Hendry: For the first time in Clewiston High School history, the top three students in the graduating class are African-Americans. Zanaya Tulloch is the valedictorian, Chris’shariea Hardy the salutatorian, and Chassity Stinson ranked third academically. “It is actually something that can’t be put into words, especially in this town, Clewiston you know you don’t see this at all. … To do it with my best friends, my family, and to achieve something so great, so high of an honor is just extraordinary,” said Tulloch. Graduation is today. The three friends will then go off to Florida State University on scholarships. WINK.

Jackson: Cameras will be placed on every school bus in the county by next fall, school board members decided this week. Five cameras will be placed inside each bus, and the front and back of each bus also will get cameras. District officials are using a state grant for the upgrade. WJHG. School board members are giving consideration to a proposal to combine Sneads Elementary and Grand Ridge School into a single K-8 school. District officials said a new building could be built on newly purchased property, or at the site of the current Grand Ridge School. WJHG.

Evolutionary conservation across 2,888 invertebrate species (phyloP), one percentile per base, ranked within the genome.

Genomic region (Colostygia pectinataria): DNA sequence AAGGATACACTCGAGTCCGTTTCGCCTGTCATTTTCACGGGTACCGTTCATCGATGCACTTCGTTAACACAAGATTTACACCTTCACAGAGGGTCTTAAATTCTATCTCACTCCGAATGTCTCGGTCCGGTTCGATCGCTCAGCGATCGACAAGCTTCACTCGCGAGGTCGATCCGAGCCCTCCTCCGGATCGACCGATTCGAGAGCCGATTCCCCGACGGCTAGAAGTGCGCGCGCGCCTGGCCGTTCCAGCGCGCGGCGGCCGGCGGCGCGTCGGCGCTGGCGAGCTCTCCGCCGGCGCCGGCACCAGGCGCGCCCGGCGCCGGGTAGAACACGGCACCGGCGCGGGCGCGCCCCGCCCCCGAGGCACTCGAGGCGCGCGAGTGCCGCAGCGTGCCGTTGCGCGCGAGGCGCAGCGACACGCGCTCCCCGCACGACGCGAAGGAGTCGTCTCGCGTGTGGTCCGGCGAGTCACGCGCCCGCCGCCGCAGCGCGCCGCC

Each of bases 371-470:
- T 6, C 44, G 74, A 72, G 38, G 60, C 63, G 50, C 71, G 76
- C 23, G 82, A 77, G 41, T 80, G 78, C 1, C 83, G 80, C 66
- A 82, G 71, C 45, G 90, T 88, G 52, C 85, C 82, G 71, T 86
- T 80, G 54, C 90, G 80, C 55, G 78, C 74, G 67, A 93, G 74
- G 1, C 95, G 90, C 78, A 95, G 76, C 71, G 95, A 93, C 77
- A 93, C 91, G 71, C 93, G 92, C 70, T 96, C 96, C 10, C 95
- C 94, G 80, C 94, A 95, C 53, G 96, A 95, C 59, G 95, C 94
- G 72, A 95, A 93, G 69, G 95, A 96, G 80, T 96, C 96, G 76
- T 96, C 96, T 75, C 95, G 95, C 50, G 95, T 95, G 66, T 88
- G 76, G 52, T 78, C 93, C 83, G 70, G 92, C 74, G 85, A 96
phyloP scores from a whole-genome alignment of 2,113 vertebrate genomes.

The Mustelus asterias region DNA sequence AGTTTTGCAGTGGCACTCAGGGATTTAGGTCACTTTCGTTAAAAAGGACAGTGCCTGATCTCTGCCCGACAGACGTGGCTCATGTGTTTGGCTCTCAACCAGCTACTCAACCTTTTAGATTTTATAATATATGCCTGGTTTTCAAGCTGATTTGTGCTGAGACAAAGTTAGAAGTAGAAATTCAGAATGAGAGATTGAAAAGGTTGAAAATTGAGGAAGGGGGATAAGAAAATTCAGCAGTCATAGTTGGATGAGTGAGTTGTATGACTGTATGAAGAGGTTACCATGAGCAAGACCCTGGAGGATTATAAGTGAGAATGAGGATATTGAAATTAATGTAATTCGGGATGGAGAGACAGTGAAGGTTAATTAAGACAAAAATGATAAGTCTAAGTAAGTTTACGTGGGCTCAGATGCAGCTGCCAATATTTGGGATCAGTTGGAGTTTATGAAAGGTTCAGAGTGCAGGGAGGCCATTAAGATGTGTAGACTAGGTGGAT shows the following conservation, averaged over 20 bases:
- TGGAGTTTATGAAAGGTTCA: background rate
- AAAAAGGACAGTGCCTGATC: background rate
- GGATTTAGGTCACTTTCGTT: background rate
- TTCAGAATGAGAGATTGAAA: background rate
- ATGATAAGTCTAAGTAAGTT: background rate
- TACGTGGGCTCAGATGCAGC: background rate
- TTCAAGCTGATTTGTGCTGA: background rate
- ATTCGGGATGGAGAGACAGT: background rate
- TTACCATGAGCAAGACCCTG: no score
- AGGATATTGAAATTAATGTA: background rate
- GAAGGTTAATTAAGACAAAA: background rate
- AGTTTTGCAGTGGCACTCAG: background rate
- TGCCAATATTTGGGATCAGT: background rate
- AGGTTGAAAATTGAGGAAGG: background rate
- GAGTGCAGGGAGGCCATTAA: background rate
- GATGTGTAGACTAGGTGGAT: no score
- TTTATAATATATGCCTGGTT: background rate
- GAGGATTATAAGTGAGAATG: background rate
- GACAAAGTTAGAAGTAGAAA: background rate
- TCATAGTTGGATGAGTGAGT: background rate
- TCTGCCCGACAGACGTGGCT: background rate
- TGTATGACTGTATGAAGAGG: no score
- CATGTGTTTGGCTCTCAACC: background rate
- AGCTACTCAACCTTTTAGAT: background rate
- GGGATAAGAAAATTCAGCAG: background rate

Gadsden: The principal of the Carter-Parramore Academy has been reassigned to the district office while school officials investigate an altercation he had with a male high school student on May 2. A video of the scuffle was posted on Facebook. It shows Willie Jackson pulling a student from a table onto the floor and holding him down with his knee. It’s not clear what happened before the video started, or why Jackson was trying to restrain the student. WTXL. WCTV.

Lafayette: Among the items in the state’s appropriations budget is $400,000 for an electronic access control key system for the school district. WFTX.

Jefferson: The school district, which is reverting to local control after being being run by a charter school company the past five years, is trying to recruit Leon County teachers by offering higher salaries. Principal Jackie Pons, former Leon superintendent, said the average salary in Jefferson is about $50,000, and starting teachers receive $47,500. Leon starts teachers at $44,500, and the average salary is $48,500. WFSU. WTXL.